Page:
In line with expectations, EU leaders did not make any substantial progress on agreeing their Copenhagen negotiating position in their Council meeting last week.
The formal conclusions of the summit run to twenty-three pages, of which only four paragraphs address the international climate negotiations. The discussions were dominated by economic stimulation measures and tightening regulation of the finance sector. Energy security also featured on the agenda, as this was the first Council meeting since the latest Russian-Ukranian gas crisis.
The Council took the opportunity to reiterate the EU’s official position on a global deal in Copenhagen and to mention its opinion that the CDM needs to be reformed. It also flagged the thorny issue of financing international mitigation and adaptation (particularly in least developed countries), but again without making any firm commitments or proposals for how this burden should be shared.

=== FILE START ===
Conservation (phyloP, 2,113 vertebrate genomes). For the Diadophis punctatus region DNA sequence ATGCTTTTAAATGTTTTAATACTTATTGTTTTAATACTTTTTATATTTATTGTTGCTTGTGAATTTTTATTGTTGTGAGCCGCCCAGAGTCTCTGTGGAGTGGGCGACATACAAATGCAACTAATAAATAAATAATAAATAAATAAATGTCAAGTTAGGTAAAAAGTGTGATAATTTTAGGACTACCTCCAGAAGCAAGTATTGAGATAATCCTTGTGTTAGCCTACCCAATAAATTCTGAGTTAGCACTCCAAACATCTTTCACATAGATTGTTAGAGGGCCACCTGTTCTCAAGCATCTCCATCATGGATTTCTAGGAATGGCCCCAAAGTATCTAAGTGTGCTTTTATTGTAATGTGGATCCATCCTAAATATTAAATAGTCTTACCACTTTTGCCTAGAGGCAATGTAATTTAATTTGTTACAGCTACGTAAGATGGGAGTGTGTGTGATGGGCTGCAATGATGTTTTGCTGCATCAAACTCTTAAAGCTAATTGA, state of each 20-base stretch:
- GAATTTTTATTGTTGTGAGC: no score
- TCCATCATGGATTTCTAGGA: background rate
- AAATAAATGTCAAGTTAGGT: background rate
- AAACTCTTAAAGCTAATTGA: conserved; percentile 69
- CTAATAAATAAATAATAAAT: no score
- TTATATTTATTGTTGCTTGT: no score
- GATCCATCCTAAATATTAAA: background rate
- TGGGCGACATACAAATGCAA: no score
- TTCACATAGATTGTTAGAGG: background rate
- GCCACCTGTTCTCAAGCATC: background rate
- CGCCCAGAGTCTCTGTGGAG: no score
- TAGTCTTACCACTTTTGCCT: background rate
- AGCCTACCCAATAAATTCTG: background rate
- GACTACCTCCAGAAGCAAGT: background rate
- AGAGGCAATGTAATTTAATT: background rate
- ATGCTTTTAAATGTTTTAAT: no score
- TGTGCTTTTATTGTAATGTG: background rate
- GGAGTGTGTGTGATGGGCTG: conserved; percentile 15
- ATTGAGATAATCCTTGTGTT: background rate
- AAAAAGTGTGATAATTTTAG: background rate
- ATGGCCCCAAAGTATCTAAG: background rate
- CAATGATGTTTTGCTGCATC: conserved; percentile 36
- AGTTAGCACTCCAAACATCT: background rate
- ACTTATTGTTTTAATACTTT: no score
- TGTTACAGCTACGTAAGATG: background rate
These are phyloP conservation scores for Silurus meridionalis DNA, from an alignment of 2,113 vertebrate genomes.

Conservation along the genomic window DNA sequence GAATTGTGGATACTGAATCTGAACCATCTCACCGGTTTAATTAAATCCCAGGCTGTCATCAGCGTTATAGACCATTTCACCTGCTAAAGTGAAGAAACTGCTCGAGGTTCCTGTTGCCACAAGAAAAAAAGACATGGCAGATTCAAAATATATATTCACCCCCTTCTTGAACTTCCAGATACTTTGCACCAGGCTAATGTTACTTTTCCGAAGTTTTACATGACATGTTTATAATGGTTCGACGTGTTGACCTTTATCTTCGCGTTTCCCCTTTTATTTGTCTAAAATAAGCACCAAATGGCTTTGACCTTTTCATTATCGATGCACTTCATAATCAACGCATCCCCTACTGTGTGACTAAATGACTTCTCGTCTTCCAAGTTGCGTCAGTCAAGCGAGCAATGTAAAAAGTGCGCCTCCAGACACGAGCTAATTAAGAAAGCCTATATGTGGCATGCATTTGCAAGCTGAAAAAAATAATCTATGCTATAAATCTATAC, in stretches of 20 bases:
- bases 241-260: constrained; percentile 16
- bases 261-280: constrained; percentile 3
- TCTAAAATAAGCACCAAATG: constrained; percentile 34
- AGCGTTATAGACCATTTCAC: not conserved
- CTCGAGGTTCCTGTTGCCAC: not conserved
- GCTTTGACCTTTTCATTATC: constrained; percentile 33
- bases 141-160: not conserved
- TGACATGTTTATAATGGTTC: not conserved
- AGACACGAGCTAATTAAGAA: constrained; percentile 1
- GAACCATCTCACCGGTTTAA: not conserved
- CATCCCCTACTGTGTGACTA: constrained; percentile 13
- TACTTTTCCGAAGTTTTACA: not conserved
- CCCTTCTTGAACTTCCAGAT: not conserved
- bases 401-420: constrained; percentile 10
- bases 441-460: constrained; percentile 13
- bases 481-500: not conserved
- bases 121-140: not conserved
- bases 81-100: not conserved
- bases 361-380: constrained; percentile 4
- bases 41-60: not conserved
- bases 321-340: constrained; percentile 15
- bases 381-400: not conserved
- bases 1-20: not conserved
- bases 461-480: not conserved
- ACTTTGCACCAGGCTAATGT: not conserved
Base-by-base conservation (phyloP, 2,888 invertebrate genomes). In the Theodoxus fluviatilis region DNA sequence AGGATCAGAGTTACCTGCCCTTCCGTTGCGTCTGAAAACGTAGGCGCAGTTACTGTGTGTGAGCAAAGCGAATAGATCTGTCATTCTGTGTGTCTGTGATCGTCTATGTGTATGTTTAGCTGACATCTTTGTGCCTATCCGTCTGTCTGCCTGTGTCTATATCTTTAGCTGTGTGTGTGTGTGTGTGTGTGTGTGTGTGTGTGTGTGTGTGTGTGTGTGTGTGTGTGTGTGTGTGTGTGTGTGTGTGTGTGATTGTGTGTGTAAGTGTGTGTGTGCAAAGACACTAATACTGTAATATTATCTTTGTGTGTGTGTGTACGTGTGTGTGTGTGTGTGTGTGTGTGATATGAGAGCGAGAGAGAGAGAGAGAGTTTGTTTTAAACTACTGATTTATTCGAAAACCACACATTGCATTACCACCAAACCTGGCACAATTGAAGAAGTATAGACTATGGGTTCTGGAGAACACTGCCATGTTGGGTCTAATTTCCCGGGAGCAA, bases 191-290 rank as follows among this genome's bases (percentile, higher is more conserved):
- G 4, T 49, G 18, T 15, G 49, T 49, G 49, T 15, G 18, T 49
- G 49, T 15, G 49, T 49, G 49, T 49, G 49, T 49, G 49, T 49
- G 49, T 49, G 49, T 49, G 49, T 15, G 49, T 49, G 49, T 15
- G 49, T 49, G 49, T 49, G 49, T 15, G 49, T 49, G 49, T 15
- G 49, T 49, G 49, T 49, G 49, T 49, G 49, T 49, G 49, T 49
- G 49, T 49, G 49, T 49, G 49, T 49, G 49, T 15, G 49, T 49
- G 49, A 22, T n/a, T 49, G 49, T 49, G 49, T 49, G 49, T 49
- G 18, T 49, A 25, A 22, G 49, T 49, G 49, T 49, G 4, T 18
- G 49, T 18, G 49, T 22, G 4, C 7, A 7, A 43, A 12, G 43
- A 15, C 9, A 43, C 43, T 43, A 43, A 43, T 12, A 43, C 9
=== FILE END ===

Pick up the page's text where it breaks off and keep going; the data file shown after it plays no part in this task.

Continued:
A debate in the European Parliament on the agenda of the Council meeting gave similarly minimal attention to the climate change negotiations, suggesting that it’s not just the EU heads of state who don’t see this issue as a priority just yet.
This apparent political inaction doesn’t necessarily indicate a cooling of enthusiasm on Europe’s part. Last year saw a similar pattern of delaying the most difficult decisions until as late as possible, culminating in a frenzy of high-level talks in November and December in an effort to reach agreement before the end of the Pozna? conference. As Climatico’s Simon Billett noted at the time, it can be useful for UNFCCC participants to wait until other countries have revealed more of their own intentions before clarifying their own position.
There will be plenty of other opportunities for the EU to add some policy flesh to these very bare bones as the year proceeds. The Council will return to the issue in its next meeting in June, but whether the outcome of that meeting will be any more substantive remains to be seen.